A measure so consonant to reason was soon authorized by the advice and example of the most holy prelates; and seems to have been censured by few, except by the Montanists, who deviated into heresy by their strict and obstinate adherence to the rigour of ancient discipline.” II. The provincial governors, whose zeal was less prevalent than their avarice, had countenanced the practice of selling certificates (or libels as they were called), which attested, that the persons therein mentioned had complied with the laws, and sacrificed to the Roman deities. By producing these false declarations, the opulent and timid Christians were enabled to silence the malice of an informer, and to reconcile in some measure their safety with their religion. A slight penance atoned for this profane dissimulation." III. In every persecution there were great numbers of unworthy Christians, who publicly disowned or renounced the faith which they had professed; and who confirmed the sincerity of their abjuration by the legal acts of burning incense or of offering sacrifices. Some of these apostates had yielded on the first menace or exhortation of the magistrate; whilst the patience of others had been subdued by the length and repetition of tortures. The affrighted countenances of some betrayed their inward remorse, while others advanced with confidence and alacrity to the altars of the gods.” But the disguise, which fear had im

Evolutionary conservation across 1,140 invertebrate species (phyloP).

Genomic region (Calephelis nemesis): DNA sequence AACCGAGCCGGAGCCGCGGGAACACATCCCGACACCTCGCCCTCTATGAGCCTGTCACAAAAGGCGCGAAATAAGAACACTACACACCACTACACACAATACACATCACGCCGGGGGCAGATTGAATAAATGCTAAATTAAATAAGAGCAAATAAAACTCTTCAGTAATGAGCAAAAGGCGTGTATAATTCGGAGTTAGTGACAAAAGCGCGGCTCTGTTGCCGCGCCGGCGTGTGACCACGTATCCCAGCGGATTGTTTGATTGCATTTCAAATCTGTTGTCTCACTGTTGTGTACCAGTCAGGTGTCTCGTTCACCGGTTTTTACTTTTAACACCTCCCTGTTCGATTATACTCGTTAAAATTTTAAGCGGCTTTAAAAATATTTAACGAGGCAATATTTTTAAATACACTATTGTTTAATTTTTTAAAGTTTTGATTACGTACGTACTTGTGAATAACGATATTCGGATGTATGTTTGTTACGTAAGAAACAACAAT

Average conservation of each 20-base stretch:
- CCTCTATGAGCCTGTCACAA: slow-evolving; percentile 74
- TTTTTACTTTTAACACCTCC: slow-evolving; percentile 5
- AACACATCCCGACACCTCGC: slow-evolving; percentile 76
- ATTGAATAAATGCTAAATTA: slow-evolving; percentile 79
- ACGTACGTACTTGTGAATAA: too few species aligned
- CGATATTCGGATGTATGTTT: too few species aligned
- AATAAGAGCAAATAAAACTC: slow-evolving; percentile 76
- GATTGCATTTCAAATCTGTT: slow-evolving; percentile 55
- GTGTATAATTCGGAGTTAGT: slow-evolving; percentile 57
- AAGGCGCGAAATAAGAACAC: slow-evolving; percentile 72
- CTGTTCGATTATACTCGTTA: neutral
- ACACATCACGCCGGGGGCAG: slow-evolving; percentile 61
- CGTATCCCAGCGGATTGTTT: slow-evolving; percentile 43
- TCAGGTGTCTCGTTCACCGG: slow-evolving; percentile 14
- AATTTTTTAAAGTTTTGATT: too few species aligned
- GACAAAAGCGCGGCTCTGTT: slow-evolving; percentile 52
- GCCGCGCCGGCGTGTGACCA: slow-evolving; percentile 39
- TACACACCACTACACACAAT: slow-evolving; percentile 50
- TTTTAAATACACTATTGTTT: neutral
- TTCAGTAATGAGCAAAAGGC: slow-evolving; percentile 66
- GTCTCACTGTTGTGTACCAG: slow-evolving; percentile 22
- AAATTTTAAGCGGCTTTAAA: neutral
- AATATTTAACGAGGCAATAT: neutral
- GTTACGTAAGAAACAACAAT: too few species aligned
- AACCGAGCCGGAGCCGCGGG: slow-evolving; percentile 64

* Tertullian considers flight from persecution as an imperfect, but very criminal, apostasy, as an impious attempt to elude the will of God, &c. &c. He has written a treatise on this subject (see p. 536—544. Edit. Rigalt.), which is filled with the wildest fanaticism and the most incoherent declamation. It is, however, somewhat remarkable, that Tertullian did not suffer martyrdom himself.